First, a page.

Just as fascinating as the shark footage are the insights into how marine research is conducted. Cousteau’s approach was to give the audience insight into the scientific process of marine research, showing experiments in action. Famed shark biologist Eugenie Clark was an invited guest on the vessel. The team tested new tranquilizers for use in shark research, and demonstrated how tagging is used to track migratory routes of shark. They investigated how sharks respond to the presence of people. They also conducted experiments to compare the relative importance of different sensory cues in triggering shark attacks (sight, sound, smell). Their tests showed that sharks see well, have a keen sense of smell, and that they perceive and respond to vibrations in the water (such as the movements of a thrashing fish). Team members also showed ways to avoid risky encounters with sharks, testing different kinds of repellants.

In addition to all of the studies conducted right in the water, the episode shows how the team’s work continued during informal discussions at shared meals and on the boat. The episode also included some fantastic footage of a swimming whale shark. Overall, in contrast to the prevailing view of sharks as “fearsome brutes”, Cousteau showed that while some species are dangerous, many sharks are completely harmless.

His description of the series’ take on ocean life from the opening monologue could apply equally to sharks: “sometimes serene, sometimes savage, and always beautiful.”

Jacques-Yves Cousteau Authorship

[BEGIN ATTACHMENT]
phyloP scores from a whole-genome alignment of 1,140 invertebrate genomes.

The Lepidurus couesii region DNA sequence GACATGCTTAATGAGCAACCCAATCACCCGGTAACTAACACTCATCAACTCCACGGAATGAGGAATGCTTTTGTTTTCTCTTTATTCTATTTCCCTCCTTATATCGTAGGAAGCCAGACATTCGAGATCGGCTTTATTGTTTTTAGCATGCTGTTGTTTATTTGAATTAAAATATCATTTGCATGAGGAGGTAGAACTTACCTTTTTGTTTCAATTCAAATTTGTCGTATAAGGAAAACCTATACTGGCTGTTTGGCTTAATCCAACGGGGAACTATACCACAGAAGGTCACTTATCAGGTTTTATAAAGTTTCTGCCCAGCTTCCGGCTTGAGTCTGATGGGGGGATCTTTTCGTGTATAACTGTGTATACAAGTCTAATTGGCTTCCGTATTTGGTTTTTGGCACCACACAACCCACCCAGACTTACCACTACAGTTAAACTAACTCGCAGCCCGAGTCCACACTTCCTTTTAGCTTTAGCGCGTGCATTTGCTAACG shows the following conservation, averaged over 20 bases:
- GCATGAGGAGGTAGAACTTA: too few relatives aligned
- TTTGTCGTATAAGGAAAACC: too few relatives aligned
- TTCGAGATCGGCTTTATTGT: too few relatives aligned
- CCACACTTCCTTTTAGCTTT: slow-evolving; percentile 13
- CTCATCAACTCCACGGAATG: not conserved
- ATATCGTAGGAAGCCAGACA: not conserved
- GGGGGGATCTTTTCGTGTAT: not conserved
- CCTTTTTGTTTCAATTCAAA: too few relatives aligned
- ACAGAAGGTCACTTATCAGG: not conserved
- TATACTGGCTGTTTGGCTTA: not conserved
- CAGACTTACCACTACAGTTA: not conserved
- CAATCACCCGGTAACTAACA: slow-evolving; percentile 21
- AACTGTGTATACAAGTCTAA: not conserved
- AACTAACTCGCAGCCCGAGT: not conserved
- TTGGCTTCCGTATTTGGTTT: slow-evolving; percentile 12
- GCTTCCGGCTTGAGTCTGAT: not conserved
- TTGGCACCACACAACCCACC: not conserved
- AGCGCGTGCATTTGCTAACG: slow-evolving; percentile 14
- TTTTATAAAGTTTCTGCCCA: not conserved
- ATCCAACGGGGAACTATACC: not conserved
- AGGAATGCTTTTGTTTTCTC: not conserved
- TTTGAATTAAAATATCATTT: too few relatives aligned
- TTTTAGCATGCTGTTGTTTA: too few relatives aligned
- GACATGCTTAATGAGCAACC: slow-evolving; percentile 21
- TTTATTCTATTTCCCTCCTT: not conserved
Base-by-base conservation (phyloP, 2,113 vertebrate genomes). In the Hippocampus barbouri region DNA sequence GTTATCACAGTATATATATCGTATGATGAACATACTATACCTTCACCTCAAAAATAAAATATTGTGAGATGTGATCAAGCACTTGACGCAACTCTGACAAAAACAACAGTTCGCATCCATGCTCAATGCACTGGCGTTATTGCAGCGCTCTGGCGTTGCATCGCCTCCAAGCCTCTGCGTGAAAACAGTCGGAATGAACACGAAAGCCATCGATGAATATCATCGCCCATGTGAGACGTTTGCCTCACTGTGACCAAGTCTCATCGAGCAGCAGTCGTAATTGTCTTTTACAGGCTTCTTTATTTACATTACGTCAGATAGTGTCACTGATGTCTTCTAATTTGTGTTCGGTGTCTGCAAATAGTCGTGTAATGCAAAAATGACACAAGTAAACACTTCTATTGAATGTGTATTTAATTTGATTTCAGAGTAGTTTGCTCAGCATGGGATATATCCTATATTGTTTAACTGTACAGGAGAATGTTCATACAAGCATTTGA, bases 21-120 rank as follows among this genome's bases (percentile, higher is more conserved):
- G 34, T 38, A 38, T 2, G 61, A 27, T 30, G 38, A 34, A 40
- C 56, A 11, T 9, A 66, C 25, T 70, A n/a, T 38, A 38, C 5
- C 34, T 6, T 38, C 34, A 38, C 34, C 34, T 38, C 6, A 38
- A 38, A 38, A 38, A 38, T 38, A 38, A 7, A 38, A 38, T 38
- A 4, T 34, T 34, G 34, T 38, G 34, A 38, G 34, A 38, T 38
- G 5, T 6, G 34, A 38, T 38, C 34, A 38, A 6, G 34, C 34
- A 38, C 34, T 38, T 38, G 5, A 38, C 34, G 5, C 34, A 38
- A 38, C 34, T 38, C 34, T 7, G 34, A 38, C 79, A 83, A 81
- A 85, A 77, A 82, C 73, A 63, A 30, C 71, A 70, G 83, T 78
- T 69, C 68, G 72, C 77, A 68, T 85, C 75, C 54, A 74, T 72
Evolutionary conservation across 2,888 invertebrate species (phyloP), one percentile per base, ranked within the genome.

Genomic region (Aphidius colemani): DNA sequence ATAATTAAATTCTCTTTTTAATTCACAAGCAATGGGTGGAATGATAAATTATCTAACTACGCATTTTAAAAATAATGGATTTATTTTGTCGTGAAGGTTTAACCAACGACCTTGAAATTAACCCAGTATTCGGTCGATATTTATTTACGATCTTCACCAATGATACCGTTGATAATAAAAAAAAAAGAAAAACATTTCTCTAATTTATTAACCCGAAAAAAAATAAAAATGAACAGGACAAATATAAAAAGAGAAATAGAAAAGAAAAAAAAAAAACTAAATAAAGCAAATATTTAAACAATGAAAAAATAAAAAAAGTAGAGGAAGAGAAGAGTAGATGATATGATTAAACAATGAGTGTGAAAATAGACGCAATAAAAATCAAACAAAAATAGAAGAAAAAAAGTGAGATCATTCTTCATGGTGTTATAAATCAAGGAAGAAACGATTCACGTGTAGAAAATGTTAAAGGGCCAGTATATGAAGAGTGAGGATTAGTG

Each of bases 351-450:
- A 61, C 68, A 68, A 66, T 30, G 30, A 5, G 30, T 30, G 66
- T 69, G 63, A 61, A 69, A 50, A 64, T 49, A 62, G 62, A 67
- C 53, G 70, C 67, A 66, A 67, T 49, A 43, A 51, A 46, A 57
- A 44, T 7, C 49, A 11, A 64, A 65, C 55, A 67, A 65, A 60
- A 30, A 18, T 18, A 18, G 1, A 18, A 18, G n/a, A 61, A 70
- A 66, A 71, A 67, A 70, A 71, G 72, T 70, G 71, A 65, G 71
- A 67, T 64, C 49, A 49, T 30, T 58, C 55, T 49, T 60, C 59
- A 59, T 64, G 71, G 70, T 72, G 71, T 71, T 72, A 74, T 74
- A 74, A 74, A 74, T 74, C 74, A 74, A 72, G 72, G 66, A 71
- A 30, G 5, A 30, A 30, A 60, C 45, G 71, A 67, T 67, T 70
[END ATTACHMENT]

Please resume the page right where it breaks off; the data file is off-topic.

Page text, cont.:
The Shark: Jacques Yves CousteauJacques Cousteau also wrote several books about marine life, including The Shark (1970).

This classic account is a journal of the Calypso crew’s encounters with sharks. The journeys described include thousands of dives and the many obstacles that were faced in conducting the research voyages (financial, logistical, weather at sea). Cousteau and his son Philippe addressed many of the common questions about sharks, including how sharks feed, and what it’s like to encounter large sharks when the only thing separating you from them is your camera.

Jacques Cousteau didn’t necessarily start out as a conservationist. Initially, he was a spear fisherman and a naval adventurer. The message to viewers was to come join him on a fascinating mission of exploration. His series gave the public an unprecedented look at the Earth’s oceans, and inevitably, this education inspired marine protection.

The TV series made Cousteau a celebrity. Building on wide public support, he founded the Cousteau Society to raise awareness about ocean protection. Into his later years he became a more vocal environmentalist and spoke out about human degradation of marine ecosystems. One of his great contributions was organizing a campaign against the dumping of nuclear waste into the Mediterranean Sea in 1960. He also influenced the decision of the International Whaling Commission to ban commercial whaling in 1986.

Jacques-Yves Cousteau Later Years

Jacques Cousteau died suddenly in 1997. His family and former colleagues seem to agree that if he were still alive, he would be saddened, but not hopeless, about the state of the world’s oceans today. The main threats of development, pollution, and overfishing continue unabated. Perhaps that would make him even more vocal in demanding action to protect marine ecosystems. Reflecting about his legacy reminds us that we should respond in the same way.

Written By: Kara Levevre